Review by Cassam Looch
ONE of the most anticipated Bollywood films of the year finally gets released and given that it stars one of the biggest names in the business, it’s one we had to get a look at.
Two friends (Madhavan and Sharman Joshi) embark on a quest for a lost buddy. En route, they encounter a long forgotten bet, a wedding they must crash and a funeral that goes impossibly out of control.
As they make their way through the perilous landscape, another journey begins: their inner journey through memory lane and the story of their friend – the irrepressible free thinker Rancho (Aamir Khan), who in his own unique way, touched and changed their lives.
It’s a story of their hostel days that swings between Rancho’s romance with the spirited Pia (Kareena Kapoor), and his clash with an oppressive mentor, Viru Sahastrabudhhe (Boman Irani). And then one day, suddenly, Rancho vanishes….
At the core of this story is a three-way ‘bro-mance’ which is very much the flavour of the month in Hollywood. Once you get used to the idea that Aamir Khan will be playing a teenage university student (even though he is in his mid-40s!), then you can easily get swept up in the drama.
Actually, he and the rest of the cast do a great job in conveying the ‘frat’ style humour we have seen before but with a very Indian twist on proceedings.
Things veer from laugh out loud funny to tear-jerking melodrama as the fun is contrasted with the pressures placed on the students by society and family. There are some very clever moments, such as when we are shown Joshi’s family home which is so poverty-stricken that it literally becomes a collection of black and white hindi movie clichés… right down to the paralyzed old man in the living room.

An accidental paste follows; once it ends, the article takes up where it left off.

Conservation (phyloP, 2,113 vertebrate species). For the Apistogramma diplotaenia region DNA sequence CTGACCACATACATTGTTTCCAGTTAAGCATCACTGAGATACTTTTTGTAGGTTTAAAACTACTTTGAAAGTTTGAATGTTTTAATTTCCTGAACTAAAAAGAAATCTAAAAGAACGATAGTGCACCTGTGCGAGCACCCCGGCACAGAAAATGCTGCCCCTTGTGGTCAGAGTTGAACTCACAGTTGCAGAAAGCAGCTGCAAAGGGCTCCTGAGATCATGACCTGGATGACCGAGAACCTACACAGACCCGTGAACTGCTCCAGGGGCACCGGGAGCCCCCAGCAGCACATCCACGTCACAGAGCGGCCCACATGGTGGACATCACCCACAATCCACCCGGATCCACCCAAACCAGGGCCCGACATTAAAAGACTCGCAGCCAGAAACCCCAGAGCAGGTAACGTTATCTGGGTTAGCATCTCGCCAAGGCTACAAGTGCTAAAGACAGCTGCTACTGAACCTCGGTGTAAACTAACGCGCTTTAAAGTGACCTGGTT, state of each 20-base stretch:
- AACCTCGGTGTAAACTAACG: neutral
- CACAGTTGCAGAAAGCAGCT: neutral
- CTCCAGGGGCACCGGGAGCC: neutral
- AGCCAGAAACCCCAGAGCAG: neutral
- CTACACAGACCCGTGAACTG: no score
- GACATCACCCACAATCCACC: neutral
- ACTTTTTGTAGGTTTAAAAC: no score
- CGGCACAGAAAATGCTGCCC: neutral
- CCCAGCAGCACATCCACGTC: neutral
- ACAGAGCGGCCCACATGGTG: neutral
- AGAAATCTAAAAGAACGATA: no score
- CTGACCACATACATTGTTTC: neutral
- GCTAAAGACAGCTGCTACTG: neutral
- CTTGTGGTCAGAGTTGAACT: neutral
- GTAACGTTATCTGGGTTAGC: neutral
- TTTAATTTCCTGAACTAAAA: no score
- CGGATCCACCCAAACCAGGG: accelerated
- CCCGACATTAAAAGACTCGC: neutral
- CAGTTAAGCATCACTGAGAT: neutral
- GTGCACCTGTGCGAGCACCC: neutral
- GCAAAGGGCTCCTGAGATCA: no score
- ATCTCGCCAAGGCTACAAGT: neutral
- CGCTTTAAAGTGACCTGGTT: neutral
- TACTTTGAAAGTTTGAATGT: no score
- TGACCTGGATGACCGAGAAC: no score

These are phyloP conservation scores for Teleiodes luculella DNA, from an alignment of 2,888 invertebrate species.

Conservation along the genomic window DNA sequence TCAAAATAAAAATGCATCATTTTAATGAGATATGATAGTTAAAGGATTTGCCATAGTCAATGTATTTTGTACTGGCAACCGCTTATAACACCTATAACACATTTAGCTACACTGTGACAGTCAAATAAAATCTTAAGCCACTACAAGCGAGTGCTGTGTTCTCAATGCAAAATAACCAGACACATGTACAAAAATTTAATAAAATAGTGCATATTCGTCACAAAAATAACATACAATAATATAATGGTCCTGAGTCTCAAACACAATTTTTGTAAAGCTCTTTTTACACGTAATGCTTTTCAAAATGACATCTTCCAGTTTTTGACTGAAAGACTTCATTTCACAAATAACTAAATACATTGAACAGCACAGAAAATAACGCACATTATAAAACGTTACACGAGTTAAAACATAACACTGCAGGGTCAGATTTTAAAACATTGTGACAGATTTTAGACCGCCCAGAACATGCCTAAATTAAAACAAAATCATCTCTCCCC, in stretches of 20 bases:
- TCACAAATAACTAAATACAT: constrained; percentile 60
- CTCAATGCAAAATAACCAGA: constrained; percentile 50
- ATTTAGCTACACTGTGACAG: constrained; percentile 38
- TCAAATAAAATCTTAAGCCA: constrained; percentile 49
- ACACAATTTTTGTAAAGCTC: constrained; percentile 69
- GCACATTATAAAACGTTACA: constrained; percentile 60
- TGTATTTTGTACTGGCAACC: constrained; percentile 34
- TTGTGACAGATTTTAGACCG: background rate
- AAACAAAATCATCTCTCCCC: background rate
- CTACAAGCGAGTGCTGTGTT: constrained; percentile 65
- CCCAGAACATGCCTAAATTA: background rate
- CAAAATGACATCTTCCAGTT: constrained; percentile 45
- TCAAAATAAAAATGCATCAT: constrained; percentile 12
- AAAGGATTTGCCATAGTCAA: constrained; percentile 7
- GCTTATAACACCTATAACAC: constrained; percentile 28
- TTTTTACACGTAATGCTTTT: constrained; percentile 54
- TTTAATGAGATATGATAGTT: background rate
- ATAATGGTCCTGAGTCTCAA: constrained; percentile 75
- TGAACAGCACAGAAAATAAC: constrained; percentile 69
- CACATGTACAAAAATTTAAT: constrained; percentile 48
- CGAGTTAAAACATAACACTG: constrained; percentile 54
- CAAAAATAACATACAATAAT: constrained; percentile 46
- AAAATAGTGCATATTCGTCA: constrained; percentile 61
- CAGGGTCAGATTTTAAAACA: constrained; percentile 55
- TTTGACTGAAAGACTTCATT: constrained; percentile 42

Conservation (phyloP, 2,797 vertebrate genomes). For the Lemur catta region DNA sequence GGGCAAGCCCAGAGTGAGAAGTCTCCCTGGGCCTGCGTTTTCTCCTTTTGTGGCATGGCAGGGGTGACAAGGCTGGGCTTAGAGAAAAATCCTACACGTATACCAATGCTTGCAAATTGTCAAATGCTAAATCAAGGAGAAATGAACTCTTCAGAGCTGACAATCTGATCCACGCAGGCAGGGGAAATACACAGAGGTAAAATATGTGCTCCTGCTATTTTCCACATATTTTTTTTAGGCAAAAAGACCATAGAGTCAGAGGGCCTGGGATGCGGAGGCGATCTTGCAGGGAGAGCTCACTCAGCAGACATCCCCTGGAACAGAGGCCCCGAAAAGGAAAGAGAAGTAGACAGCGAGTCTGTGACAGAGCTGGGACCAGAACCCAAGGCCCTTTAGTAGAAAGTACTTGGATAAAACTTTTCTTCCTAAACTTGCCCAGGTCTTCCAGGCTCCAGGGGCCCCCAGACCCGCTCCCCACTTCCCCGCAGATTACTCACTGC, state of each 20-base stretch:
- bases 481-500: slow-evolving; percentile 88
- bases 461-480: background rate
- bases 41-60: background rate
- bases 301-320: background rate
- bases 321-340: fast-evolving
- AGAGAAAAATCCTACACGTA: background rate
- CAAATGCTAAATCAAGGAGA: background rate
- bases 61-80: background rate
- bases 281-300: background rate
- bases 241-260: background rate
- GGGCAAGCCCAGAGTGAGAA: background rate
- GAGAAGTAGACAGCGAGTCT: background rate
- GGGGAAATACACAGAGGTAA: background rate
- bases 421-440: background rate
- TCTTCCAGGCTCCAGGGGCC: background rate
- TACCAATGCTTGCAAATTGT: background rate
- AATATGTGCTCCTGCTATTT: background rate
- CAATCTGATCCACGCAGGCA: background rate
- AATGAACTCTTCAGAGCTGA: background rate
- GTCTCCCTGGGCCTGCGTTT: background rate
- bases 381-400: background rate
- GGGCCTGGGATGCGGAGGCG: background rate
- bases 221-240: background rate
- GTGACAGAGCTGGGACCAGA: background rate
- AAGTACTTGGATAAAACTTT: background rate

The three main characters really do work well together and you instantly get the sense of friendship being forged between them. Even their ‘rival’ is given ample screen time to become more than a throwaway comedy cutout.
Another great plus point is Boman Irani, who does wonders with his strict university Dean, which again goes beyond lazy caricatures to become a well-rounded addition to the plot.
The framing of travelling back and forth from the early days to the desperate search for Rancho does lose its way in a myriad of continuity errors but the performances always make it clear where you are in the grand scheme of things.
A sub-plot involving Rancho and Pia also convinces, going from teenage infatuation to something more meaningful… even if the characters have been apart for so long.
There’s a very neat twist in the middle of the film which allows for a change in gear and the inevitable descent into melodrama from light comedy is well handled to the extent that it can catch you off guard.
The very real issues raised in the film are not sugar-coated at all… the solutions might not be clear but this is a very believable depiction of the pressures placed on young students and the catastrophic repercussions these can have.
That’s not to say this is all doom and gloom… far from it. 3 Idiots is one of those modern Bollywood films that is self-aware without trying to alienate its loyal fanbase.
There are still impromptu song and dance numbers but these are well choreographed and play a part in the narrative instead of the conventional duty they would have of breaking up the action for exotic location shoots.
A surprisingly charming and stimulating Bollywood film… 3 Idiots is thoroughly enjoyable from start to finish.
UK DVD Release: February 21, 2011